The Colorado-based company is asking for three times the amount of damages determined by the court plus court costs. In addition to compensation, it’s asking for ETS to change its magazines’ design and destroy inventory based on Magpul’s patent.
In the six-page complaint, Magpul cites three of its magazine patents, which differ by ammunition capacity, as being infringed, but does not specify the exact features ETS allegedly copied.
Magpul’s attorney, Brian Mitchell, explained that the patents — #8,069,601, #8,635,796 and #8,839,543 — cover the internal structural design as well the “no-tilt” follower (a piece of plastic that rests on top of a spring inside the magazine and pushes rounds up toward the chamber of an AR-type rifle).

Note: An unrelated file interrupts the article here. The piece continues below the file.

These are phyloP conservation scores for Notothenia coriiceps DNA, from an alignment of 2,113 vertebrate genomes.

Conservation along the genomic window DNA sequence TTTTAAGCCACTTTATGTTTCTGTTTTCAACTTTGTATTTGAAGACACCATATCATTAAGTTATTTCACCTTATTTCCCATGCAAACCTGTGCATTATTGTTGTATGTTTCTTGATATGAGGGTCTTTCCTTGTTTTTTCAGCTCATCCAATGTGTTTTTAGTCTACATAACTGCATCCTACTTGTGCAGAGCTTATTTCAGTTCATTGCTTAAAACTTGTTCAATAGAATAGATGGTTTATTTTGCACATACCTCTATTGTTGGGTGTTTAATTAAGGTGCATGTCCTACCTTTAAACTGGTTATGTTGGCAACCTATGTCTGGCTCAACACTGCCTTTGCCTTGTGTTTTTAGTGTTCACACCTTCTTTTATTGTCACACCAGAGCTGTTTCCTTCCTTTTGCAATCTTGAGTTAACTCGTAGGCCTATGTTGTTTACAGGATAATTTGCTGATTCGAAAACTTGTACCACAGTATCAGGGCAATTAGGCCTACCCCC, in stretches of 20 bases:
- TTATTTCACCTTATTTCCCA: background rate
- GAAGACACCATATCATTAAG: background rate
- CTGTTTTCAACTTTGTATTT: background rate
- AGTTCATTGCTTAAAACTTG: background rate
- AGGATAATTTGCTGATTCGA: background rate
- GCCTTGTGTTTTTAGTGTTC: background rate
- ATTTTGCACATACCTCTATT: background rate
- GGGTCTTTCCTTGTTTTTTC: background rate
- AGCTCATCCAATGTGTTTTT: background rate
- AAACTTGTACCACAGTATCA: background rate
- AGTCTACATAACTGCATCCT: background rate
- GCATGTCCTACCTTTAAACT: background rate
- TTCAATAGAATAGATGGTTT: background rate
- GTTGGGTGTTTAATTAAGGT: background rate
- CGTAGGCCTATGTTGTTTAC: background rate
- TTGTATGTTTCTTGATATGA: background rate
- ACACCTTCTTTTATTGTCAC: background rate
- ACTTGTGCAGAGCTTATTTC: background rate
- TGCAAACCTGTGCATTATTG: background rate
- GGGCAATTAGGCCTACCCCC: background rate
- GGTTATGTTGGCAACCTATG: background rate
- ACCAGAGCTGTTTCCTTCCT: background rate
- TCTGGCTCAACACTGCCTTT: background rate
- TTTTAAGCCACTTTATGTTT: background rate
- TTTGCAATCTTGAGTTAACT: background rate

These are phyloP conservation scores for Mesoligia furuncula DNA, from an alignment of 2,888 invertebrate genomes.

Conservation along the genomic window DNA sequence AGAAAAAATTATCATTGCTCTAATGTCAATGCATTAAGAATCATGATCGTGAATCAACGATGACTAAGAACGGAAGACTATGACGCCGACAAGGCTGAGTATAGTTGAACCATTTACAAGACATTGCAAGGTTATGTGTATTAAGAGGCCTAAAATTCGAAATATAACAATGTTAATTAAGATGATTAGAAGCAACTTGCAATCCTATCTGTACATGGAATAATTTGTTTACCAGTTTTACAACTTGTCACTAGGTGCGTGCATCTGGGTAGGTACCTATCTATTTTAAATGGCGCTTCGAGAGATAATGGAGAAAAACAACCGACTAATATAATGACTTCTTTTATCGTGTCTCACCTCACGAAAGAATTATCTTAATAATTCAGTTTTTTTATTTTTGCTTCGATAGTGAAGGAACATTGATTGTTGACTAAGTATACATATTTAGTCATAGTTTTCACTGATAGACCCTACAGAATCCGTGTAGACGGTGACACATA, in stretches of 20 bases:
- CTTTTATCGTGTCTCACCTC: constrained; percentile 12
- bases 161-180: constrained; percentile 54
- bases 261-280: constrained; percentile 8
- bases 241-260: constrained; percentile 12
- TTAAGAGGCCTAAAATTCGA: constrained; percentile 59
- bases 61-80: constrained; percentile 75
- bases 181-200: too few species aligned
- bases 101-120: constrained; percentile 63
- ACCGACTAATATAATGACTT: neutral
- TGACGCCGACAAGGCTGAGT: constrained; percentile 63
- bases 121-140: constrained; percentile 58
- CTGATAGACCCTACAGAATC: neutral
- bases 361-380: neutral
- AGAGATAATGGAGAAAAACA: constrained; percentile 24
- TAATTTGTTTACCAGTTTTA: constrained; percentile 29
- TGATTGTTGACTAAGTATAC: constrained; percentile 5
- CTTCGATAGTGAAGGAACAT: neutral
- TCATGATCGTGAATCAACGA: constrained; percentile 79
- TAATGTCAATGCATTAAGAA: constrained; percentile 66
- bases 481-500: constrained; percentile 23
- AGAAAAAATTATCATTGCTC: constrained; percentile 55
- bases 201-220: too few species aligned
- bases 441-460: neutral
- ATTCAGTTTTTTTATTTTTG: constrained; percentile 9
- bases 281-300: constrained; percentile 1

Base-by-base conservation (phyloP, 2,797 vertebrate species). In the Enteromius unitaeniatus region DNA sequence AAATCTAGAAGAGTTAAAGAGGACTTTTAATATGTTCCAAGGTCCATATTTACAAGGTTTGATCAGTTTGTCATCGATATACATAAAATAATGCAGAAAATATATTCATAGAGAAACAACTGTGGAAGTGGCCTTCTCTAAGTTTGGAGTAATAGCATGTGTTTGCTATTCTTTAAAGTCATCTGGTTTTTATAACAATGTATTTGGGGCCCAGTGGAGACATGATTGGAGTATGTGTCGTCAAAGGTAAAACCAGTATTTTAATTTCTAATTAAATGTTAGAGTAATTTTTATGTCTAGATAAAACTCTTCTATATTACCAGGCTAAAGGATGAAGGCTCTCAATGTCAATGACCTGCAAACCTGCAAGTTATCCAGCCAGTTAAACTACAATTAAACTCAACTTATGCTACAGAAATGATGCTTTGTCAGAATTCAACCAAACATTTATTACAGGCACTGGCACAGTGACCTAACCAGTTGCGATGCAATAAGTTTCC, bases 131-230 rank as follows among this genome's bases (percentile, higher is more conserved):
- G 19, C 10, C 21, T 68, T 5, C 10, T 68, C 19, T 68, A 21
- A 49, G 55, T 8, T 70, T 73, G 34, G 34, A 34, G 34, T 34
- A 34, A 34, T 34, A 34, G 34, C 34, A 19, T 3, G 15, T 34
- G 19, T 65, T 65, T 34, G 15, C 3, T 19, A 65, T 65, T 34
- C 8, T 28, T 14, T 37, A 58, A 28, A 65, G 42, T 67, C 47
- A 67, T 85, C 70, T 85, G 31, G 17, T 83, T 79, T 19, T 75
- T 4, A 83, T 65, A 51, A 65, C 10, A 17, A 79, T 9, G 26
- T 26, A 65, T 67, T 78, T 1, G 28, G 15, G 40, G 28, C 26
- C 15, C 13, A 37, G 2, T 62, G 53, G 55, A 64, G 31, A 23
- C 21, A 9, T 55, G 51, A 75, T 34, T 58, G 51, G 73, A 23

Using a similar argument, Mitchell has been successful protecting Magpul’s patents. In July 2013, Magpul filed complaints against four companies — Big Rock Sports, Cole Industries, Promag, and Plinker Arms — with similar allegations. Three of the lawsuits resulted in a settlement for an undisclosed sum along with the companies agreeing to change their design, but the fourth, against Plinker, ended Sept. 10 with a judge awarding Magpul $159,300.
Following the initial filing, Plinker denied the allegations, saying it did not use Magpul’s designs directly or indirectly, challenged the validity of Magpul’s patents, and then countersued. But Plinker was unable to prove its allegations against Magpul. After the court released the final judgement, it dropped the countersuit.
ETS, a Tennessee-based company, declined to comment for this article, pending more information about Magpul’s claims.
The company has 30 days to submit a response in court.